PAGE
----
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Defense results often don't make the cut for reporting here. Plenty are reported at CompQuantum, but to include in an email, there must be an issue of compelling interest. And today we have one, but not without the company of two significant plaintiff judgments.
Plaintiff worked as a Merchant Mariner from 1966 until 2002. Asbestos exposure and development of mesothelioma led to multiple legal actions in California and this suit in the Eastern District of Louisiana.
Pretrial motions considered by Judge Sarah Vance included defense Daubert motions to exclude testimony on medical causation. Finding that neither Dr. Robert Harrison, an occupational health and environmental medicine expert, nor Dr. David Tarin, an expert pathologist, knew enough about the plaintiff's exposure to provide "specific causation" testimony, the evidence was excluded. Lacking support for a causal relation between plaintiff's alleged six-week exposure on the vessel AVOCET and his cancer, the court further granted summary judgment for the defense.
Judge Vance's detailed discussion will be of interest to anyone dealing with difficult medical causation issues. It is not an asbestos specific opinion. The depositions of Drs. Harrison and Tarin are also posted at CompQuantum.
For the second consecutive Newsflash, Darrell Papillion features as prevailing counsel. A Western District, Lafayette Division jury awarded $2,000,000 wrongful death damages to the wife of a worker killed by a natural gas pipeline valve failure. Each of three surviving children was awarded $100,000.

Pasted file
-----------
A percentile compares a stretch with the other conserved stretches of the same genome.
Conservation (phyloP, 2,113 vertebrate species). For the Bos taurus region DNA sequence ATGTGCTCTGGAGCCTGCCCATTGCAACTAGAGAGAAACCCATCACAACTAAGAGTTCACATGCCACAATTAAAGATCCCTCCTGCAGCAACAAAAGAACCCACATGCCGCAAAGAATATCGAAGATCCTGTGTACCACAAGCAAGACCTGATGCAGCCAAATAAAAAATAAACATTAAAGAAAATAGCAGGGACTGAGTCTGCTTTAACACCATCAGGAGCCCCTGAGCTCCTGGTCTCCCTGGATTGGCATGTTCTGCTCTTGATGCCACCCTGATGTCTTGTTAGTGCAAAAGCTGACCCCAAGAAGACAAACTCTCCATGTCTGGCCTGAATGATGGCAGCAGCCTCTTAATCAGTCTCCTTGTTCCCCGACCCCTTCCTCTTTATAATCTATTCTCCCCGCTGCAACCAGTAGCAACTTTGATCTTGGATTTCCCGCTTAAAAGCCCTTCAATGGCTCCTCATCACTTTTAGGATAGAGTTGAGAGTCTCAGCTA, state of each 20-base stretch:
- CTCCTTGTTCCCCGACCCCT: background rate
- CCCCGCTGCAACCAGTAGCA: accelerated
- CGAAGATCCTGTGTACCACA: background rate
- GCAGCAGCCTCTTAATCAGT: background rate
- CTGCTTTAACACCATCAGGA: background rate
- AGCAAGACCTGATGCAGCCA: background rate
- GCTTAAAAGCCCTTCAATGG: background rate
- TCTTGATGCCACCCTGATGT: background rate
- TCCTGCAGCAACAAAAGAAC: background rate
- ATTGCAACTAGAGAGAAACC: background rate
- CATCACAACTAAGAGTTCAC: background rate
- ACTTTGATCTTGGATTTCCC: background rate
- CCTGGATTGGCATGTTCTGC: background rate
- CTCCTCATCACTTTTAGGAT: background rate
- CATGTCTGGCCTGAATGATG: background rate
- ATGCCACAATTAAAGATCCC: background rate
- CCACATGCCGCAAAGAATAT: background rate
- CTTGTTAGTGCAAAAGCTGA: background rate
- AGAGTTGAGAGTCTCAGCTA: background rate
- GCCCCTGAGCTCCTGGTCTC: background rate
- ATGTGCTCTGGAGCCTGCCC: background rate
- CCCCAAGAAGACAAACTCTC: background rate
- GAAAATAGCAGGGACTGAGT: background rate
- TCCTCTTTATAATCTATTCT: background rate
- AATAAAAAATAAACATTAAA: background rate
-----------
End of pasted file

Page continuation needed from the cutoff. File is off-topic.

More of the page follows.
The defense argued that plaintiffs' claims were subject to workers compensation exclusive remedy. A jury finding of a "significant causal link" between the death and defendant's offshore operations allowed tort recovery under the Outer Continental Shelf Lands Act.
Following a five day bench trial, Judge Milazzo issued her findings and signed a judgment awarding $3,308,094.55 total damages under the Longshore and Harbor Workers Compensation Act. The court found that the injured worker was not a Jones Act seaman. The owner was not entitled to limitation of liability on finding knowledge of the captain's "unsafe custom of allowing equipment to be offloaded from the M/V TROOPER without first tying up the vessel."
General damages for cervical, head and minor brain injuries totaled $975,000. Plaintiff's treatment included 28 staples to close a scalp laceration and two-level cervical fusion. Inner ear and TBI issues were relatively minor, but persistent and were sigificnat contributing factors to the damage evaluation.
I will be unveiling a host of never before seen trial court stats and covering recent trial quantum at the Baton Rouge Bar Association Bench Bar Conference in April. Come for the enlightenment. Stay for the comfort of Point Clear's beautiful Grand Hotel.
Posted: Feb. 8, 2019